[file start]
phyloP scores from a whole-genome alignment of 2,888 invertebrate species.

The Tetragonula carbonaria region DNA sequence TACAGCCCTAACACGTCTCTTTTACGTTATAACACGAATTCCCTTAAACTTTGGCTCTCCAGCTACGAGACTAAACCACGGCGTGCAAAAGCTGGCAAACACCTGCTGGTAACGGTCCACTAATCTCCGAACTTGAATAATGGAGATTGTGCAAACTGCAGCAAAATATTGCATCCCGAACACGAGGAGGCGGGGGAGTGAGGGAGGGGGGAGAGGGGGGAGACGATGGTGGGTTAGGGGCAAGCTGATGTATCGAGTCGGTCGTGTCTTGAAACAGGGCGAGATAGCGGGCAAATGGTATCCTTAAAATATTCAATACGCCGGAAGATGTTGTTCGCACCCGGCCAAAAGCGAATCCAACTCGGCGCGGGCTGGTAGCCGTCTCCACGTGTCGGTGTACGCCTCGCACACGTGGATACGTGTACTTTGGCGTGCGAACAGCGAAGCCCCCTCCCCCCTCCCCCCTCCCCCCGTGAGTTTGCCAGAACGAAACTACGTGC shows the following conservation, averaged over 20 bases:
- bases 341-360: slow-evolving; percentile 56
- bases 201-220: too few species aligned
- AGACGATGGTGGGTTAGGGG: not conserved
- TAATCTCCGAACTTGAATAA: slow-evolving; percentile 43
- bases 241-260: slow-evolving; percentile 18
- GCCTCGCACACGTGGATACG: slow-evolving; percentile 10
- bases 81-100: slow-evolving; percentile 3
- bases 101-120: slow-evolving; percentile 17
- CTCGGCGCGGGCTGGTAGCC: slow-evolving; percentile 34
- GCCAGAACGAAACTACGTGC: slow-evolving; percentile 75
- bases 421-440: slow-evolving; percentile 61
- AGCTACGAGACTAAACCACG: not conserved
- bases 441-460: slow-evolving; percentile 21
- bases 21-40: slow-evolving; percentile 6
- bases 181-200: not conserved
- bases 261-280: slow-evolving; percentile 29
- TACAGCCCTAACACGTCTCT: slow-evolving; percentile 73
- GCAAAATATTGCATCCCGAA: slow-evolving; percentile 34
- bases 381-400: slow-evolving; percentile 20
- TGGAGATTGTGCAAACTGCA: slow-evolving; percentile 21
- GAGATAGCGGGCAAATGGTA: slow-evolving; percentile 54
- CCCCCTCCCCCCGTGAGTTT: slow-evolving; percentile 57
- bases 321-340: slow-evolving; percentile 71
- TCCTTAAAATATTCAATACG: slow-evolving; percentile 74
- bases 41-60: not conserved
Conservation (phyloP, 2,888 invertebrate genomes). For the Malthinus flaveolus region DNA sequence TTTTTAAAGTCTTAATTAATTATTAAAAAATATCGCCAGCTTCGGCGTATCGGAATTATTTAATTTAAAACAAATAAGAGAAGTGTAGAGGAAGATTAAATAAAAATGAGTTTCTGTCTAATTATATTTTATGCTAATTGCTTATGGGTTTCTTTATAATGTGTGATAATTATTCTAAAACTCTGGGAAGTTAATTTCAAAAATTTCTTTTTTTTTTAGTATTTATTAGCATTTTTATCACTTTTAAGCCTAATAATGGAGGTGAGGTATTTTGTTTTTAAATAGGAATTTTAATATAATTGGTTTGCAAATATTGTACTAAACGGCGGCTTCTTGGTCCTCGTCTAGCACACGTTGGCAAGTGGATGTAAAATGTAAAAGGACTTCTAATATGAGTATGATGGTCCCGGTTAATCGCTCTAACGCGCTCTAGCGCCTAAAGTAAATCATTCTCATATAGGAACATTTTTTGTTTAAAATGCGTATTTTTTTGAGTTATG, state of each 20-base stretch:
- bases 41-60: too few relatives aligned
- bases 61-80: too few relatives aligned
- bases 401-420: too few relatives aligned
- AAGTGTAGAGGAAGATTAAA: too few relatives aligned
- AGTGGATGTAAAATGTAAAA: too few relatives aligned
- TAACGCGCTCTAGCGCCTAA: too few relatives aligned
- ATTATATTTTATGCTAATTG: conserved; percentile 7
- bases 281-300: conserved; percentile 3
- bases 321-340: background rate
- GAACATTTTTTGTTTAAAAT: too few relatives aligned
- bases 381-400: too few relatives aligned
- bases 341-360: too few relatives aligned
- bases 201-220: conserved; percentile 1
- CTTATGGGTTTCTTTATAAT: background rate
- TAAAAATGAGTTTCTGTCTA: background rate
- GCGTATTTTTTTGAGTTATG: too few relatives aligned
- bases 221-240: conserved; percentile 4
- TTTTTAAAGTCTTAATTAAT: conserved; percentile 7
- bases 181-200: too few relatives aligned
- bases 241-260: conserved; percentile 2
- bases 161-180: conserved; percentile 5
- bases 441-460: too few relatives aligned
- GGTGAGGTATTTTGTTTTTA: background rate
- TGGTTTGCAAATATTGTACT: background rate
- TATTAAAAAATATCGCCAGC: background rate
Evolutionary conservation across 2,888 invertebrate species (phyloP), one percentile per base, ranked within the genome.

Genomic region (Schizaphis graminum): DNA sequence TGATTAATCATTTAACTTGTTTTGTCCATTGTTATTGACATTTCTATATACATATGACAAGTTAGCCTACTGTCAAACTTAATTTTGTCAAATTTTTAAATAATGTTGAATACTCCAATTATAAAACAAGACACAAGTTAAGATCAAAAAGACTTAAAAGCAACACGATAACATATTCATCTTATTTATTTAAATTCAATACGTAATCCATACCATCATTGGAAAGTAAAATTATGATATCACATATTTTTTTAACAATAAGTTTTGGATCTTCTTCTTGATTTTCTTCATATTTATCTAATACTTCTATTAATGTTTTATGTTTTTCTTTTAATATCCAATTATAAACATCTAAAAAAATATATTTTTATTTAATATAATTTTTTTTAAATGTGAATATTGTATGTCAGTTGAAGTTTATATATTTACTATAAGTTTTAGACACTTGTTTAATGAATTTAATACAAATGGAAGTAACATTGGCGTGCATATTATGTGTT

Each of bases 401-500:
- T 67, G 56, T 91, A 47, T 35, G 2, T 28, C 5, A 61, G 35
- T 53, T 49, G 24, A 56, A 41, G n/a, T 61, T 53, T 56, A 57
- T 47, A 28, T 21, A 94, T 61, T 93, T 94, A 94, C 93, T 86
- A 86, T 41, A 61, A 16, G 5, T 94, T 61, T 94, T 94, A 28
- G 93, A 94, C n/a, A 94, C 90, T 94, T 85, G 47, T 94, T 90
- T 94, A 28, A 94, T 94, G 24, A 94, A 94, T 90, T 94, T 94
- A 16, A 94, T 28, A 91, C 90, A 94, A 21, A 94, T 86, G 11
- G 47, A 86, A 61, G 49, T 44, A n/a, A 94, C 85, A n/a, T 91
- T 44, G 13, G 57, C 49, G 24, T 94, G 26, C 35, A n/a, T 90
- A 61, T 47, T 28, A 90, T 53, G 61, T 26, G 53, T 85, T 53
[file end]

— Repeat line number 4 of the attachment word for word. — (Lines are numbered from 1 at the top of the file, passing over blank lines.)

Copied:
- bases 201-220: too few species aligned